However, remember that oddly implemented authentication system? Because of quirks with how it was implemented it meant when tokens to it expired, they expired at once for every user. Also with the release coming there was going to be a huge amount of requests to start. When this was load tested it became apparent it could only sustain about 5 RPS.

This became a huge issue, especially once we started load testing against staging which was the closest environment to production. Whenever we load tested, not only would staging go down for hours once it had tipped over, production would soon follow. This resulted in a lot of massive conference calls with myself and a few others running an automated script to fire the requests, while an army of op’s and developers would monitor systems to work out the problem.

Turned out that at some point someone had configured the production network systems to fall over to staging in the event of a failure. However they had also configured the reverse. This took a few weeks to discover why however. Now this would probably be fine were it limited to the app, but it actually ended up taking down the production web application at the same time. The best part? We weren’t even load testing in a distributed way. In fact most of our “load” tests were run on a single EC2 instance, or even local laptop over WiFi. We realised that we could probably take down the system, on prem or remotely using a raspberry pi and a ADSL2+ connection.

Even more alarming was that when this was done it would take down the web portal application used by customers around the country.

We need to halt the release till this is resolved.

Having already heard this, clearly it fell on deaf ears. After all, they already upgraded… So why do it again?

The release date was fixed, and going ahead no matter what. No amount of discussion or push back could change their mind. It was then someone (I don’t even know if it was me) pointed out in a meeting that, if as many people as they want or expect use the system on the release, it’s going to be a success in terms of users, and then an epic fail when the system falls over.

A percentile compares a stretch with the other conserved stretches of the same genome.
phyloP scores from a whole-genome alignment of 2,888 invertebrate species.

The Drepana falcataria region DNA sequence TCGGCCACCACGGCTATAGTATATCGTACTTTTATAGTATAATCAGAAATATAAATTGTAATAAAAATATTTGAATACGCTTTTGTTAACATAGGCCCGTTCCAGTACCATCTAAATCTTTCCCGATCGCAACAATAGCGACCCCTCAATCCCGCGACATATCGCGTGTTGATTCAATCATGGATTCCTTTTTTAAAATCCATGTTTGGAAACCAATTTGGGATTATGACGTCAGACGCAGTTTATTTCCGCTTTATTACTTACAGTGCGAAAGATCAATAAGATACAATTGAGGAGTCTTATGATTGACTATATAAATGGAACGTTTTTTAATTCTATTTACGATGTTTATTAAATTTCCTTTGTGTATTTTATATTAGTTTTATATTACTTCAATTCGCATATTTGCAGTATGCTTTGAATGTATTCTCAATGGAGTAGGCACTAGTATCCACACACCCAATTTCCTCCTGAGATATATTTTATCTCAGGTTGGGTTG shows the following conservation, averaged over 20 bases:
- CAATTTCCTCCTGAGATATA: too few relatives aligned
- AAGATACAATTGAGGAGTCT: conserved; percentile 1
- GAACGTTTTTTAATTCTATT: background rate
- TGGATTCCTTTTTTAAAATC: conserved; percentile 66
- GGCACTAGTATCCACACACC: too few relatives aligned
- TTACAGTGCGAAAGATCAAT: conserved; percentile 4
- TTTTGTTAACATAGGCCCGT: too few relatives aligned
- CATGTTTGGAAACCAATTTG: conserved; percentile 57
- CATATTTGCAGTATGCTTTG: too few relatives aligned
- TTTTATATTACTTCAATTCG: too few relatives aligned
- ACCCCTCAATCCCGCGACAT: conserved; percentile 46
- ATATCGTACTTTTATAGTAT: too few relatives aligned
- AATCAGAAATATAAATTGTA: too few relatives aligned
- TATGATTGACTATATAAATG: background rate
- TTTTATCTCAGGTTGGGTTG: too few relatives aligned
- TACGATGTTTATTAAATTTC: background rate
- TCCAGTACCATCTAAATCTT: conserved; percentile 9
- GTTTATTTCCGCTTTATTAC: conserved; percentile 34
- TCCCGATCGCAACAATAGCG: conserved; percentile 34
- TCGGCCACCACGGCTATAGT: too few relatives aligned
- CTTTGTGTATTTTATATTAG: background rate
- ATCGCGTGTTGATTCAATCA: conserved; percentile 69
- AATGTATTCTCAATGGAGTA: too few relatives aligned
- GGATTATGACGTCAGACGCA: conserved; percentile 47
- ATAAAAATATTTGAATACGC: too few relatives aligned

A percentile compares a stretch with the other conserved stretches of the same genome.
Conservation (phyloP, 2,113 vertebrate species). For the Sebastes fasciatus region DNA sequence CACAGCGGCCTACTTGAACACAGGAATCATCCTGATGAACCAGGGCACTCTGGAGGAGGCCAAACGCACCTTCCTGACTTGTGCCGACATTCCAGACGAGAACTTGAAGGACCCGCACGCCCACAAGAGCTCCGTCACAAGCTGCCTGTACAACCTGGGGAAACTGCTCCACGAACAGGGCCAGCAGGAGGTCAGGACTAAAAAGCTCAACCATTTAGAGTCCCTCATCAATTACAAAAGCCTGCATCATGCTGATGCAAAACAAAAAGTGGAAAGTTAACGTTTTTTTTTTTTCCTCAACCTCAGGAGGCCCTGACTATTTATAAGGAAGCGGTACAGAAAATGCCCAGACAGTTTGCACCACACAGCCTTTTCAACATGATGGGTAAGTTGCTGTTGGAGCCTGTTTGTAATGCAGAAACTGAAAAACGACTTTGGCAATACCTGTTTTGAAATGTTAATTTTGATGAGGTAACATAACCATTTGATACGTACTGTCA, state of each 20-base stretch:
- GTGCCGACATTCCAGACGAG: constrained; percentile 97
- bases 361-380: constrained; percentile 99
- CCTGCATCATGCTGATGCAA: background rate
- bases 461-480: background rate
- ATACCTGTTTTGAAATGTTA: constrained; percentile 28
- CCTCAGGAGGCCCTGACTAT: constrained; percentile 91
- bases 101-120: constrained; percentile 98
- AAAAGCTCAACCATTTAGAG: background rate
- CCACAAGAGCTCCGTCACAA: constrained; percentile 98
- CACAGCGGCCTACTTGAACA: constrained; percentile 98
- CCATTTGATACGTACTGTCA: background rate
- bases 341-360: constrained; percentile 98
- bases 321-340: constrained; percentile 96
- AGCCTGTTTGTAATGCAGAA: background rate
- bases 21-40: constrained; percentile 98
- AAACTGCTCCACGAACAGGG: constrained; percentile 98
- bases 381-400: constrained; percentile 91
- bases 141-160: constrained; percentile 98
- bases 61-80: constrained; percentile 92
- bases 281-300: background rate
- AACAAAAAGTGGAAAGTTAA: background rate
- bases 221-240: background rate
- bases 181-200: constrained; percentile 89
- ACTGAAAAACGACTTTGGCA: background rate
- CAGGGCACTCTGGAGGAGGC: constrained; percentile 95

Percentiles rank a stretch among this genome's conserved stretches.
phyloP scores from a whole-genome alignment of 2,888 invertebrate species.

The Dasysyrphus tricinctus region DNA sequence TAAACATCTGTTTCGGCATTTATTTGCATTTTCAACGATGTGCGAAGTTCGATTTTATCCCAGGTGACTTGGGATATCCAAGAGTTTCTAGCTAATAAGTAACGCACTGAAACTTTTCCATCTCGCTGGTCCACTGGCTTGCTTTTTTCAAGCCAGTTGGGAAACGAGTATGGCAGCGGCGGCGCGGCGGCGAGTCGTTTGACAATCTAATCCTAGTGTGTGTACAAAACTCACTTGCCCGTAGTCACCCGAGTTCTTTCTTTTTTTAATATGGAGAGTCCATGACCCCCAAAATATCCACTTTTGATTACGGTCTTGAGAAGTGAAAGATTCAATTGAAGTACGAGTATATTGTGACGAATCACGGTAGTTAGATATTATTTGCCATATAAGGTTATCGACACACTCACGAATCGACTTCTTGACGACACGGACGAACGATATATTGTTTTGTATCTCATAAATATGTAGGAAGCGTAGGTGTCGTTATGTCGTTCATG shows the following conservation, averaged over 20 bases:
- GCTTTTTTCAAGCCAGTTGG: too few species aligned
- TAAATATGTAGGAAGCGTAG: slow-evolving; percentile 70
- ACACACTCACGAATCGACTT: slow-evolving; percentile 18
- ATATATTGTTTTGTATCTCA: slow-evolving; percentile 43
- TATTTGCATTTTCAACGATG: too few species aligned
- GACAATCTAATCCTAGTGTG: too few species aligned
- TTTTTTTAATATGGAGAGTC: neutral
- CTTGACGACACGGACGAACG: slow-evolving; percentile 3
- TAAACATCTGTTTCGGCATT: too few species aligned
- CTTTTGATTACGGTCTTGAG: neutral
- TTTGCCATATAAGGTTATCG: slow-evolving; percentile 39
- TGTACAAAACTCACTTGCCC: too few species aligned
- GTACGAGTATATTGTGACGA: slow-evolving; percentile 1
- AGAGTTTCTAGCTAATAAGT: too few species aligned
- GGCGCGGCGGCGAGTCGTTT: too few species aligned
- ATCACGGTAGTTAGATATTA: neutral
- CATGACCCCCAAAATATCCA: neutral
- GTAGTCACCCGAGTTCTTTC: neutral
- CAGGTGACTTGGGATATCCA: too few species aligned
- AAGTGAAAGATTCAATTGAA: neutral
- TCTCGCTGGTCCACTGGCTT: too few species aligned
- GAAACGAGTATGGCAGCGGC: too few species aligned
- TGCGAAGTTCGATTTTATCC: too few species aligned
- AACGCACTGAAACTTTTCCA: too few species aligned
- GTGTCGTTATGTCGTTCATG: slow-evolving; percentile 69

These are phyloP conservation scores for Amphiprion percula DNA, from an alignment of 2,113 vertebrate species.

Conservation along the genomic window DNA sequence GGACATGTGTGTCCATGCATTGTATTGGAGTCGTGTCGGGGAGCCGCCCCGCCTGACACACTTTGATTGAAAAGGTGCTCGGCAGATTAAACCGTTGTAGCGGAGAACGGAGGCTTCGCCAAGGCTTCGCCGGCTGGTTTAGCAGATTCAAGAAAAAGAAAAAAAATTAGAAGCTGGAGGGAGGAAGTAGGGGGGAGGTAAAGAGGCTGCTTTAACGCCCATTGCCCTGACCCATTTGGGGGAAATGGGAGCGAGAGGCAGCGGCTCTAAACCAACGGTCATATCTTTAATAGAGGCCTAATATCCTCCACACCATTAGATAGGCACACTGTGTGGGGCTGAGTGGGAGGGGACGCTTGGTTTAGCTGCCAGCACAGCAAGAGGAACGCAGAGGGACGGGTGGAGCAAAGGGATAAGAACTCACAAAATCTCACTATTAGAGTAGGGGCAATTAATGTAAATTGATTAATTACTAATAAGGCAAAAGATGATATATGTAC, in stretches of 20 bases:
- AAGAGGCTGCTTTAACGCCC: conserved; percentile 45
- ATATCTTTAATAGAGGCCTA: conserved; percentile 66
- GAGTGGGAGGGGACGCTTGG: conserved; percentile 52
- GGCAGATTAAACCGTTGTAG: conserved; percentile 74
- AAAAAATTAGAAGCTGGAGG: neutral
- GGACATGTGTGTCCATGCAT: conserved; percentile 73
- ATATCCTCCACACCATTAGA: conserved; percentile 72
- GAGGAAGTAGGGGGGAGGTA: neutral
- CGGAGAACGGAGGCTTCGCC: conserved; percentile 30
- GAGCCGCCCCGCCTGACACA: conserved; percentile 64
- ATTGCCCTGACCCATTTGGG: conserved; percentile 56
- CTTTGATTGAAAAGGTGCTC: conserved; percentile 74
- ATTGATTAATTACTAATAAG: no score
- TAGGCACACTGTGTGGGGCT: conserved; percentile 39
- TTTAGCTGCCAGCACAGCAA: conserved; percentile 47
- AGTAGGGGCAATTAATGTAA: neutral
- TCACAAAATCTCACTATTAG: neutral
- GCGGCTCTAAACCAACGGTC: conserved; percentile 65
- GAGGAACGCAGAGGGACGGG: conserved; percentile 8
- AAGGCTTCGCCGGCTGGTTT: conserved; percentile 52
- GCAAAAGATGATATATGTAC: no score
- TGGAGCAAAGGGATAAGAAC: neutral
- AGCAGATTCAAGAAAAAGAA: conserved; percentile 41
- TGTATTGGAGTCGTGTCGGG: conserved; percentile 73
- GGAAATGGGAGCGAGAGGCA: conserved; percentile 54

If you succeed; you will fail.

We ended up trying to cover our company by sending out an email listing the problems, what the likely result was and asking for their acceptance of this outcome. Which I think we got.

Sadly it did happen just as expected. There was a large party celebrating the launch, and while many were eating cupcakes and drinking sparkling wine to celebrate, I and my colleagues were watching the production system crash and burn. Eventually we had to severely limit the login using API-GW before calling it a day and going home.

I think the worst thing was knowing that a new authentication system was just weeks away. Which would have ensured this would not happen.

Several weeks later we were out. Considering we had delivered I was not too upset by this, although I do wish it had been the success that we all wanted to be.

I learnt a few things from this. The first is, some companies or organisations within them need failure in order to progress. Warnings, no matter how prophetic, are seen as being unhelpful and negative. Blind optimism up till the failure is their modus operandi. Fall back on blaming the process when failure comes around and avoid ever pointing fingers or owning it.

I also learnt to only become as involved and care as much as the customer. If they aren’t willing to go that extra mile then why should I?

Am I a bitter person because of this experience? Not really. I still have enthusiasm for projects and helping out. But I am far wiser as to when I care as much as I did this time.